Elements which are the same as or similar to described corresponding elements are denoted by the same or similar reference numbers. Duplicate descriptions are basically omitted.

First Embodiment

As shown in FIG. 1, a PLL circuit 100 according to a first embodiment comprises a frequency comparison unit 110, a loop gain adjustment unit 120, a controlled oscillator 130, a power supply 140, a test signal generation unit 150, a test signal application unit 160, a correlator 170, an integrator 180, and a power supply noise canceller 190.

The frequency comparison unit 110, the loop gain adjustment unit 120, and the controlled oscillator 130 form a PLL. A PLL operation makes the frequency of an oscillation signal 11 generated by the controlled oscillator 130 equal to a desired value (the value obtained by multiplying the frequency of the reference signal by a desired ratio).

The frequency comparison unit 110 inputs the oscillation signal 11 from the controlled oscillator 130 and also inputs a reference signal 10 from a reference signal generation unit (not shown in the drawings). The frequency comparison unit 110 compares the reference signal 10 and the oscillation signal 11 (or a signal with a frequency which is one-Nth of the frequency of the oscillation signal 11) with each other to obtain a frequency error signal indicative of a frequency error in the oscillation signal 11 with respect to a desired value. Here, N denotes the above-described desired ratio. N may be an integer or a real number including an integral portion and a fractional portion. If the PLL circuit 100 is locked (that is, the PLL has converged), the frequency of the oscillation signal 11 is equal to the frequency of the reference signal 10 multiplied by N. The frequency comparison unit 110 outputs a frequency error signal to the loop gain adjustment unit 120. Furthermore, the frequency comparison unit 110 outputs the frequency error signal to the correlator 170 as a monitor signal 13 as described below.

The frequency comparison unit 110 may be formed using an analog circuit. For example, the frequency comparison unit 110 may be formed using a frequency divider for dividing the frequency of the oscillation signal 11 with N, and a phase frequency detector (PFD) for detecting a frequency error between the reference signal 10 and the oscillation signal 11 subjected to the frequency division.

Alternatively, the frequency comparison unit 110 may be formed using a digital circuit. For example, the frequency comparison unit 110 may be formed using a time-to-digital converter (TDC) (which may also be referred to as a phase-to-digital converter), a counter, a digital differentiator, and a digital subtractor.

The loop gain adjustment unit 120 inputs a frequency error signal from the frequency comparison unit 110. The loop gain adjustment unit 120 adjusts the gain of the frequency error signal to generate a first control signal. The loop gain adjustment unit 120 outputs the first control signal to a first control terminal of the controlled oscillator 130 described below.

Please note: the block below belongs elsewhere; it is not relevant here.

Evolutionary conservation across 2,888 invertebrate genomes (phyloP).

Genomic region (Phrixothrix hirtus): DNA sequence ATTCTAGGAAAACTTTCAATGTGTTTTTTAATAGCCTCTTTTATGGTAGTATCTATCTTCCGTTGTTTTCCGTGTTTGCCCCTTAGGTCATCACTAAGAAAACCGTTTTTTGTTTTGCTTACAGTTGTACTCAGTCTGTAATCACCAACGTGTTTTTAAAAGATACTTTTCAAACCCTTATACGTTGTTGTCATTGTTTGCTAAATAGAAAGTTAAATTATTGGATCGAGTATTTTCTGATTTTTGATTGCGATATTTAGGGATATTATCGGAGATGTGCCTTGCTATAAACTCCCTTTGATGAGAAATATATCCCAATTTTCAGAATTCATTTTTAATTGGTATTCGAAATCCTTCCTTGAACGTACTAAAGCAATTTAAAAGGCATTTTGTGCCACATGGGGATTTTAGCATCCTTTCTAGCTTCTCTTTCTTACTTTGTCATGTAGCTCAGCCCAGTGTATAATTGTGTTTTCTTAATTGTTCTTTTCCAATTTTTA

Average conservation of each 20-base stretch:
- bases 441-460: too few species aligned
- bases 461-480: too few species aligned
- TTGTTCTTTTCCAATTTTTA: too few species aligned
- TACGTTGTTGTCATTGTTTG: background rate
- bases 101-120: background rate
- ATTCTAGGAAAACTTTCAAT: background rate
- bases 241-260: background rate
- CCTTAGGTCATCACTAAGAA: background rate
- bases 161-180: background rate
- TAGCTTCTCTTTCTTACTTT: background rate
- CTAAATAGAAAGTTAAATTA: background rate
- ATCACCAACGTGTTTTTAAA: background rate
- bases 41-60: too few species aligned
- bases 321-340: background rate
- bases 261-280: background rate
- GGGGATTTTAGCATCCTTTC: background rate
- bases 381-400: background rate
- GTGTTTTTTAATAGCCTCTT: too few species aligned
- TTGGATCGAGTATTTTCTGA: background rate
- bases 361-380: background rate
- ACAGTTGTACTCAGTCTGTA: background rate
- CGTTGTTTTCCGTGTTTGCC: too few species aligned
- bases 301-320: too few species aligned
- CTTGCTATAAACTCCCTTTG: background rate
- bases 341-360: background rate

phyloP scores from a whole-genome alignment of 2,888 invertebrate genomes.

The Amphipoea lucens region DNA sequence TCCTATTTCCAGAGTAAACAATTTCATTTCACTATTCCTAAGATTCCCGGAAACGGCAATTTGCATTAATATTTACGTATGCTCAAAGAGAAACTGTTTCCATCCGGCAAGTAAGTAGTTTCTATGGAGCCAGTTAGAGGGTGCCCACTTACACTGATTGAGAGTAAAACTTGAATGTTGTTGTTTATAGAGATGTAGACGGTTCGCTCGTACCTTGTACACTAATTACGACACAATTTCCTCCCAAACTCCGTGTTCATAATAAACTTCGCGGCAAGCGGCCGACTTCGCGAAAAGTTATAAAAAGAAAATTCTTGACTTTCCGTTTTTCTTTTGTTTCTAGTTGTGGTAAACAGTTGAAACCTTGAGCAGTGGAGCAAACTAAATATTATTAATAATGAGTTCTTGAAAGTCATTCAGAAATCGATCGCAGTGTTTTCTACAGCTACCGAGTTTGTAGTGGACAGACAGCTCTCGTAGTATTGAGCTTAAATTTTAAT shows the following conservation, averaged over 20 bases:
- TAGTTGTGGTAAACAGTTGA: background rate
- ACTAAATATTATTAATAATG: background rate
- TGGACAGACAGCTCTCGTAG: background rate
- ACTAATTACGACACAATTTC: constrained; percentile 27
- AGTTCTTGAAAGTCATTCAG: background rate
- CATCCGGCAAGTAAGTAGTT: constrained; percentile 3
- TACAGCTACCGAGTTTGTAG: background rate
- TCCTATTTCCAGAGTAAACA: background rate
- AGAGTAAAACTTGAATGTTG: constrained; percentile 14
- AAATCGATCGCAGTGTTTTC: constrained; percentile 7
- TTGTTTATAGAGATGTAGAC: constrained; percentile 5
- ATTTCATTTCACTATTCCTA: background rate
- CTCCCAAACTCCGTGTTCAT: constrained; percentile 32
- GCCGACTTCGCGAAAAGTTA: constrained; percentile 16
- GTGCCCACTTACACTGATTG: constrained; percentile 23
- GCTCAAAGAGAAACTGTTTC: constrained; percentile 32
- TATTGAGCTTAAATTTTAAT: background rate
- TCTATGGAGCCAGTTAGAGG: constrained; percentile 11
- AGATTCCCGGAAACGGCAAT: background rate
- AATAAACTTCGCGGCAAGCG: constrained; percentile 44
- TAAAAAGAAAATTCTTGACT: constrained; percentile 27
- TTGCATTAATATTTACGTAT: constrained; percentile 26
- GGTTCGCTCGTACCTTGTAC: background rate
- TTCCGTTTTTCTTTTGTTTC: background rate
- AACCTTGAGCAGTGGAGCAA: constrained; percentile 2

The loop gain adjustment unit 120 may be formed using an analog circuit. For example, the loop gain adjustment unit 120 may be formed using a charge pump and a loop filter. Alternatively, the loop gain adjustment unit 120 may be formed using a digital circuit. For example, the loop gain adjustment unit 120 may be formed using a bit shift circuit, a digital integrator, and a digital filter.

The controlled oscillator 130 is connected to the power supply 140 via the test signal application unit 160. The controlled oscillator 130 comprises at least two control terminals including a first control terminal and a second control terminal. The controlled oscillator 130 inputs the first control signal from the loop gain adjustment unit 120 via the first control terminal. The controlled oscillator 130 inputs a second control signal from the power supply noise canceller 190 via the second control terminal.

The controlled oscillator 130 generates an oscillation signal 11 with a frequency corresponding to the signal value of an input signal to each of the control terminals. For example, if the controlled oscillator 130 is a voltage controlled oscillator (VCO), the oscillation signal 11 has a frequency corresponding to the voltage of an input signal via each of the control terminals of the controlled oscillator 130. The controlled oscillator 130 is, for example, a ring oscillator but is not limited to this. The controlled oscillator 130 outputs the oscillation signal 11 to the frequency comparison unit 110 via an output terminal of the controlled oscillator 130. The frequency of the oscillation signal 11 is feedback-controlled so as to reduce the above-described frequency error. Moreover, the controlled oscillator 130 outputs the oscillation signal 11 to the outside of the PLL circuit 100 via the output terminal of the controlled oscillator 130.

The power source 140 supplies a power supply voltage to the controlled oscillator 130 via the test signal application unit 160. The test signal generation unit 150 described below does not operate until the PLL converges. Thus, the test signal application unit 160 is negligible.

The convergence of the PLL is followed by activation of the power supply noise cancellation loop. Specifically, the convergence of the PLL is followed by activation of the test signal generation unit 150, the test signal application unit 160, the correlator 170, the integrator 180, and the power supply noise canceller 190. The convergence of the power supply noise cancellation loop completes the calibration of the power supply noise canceller 190.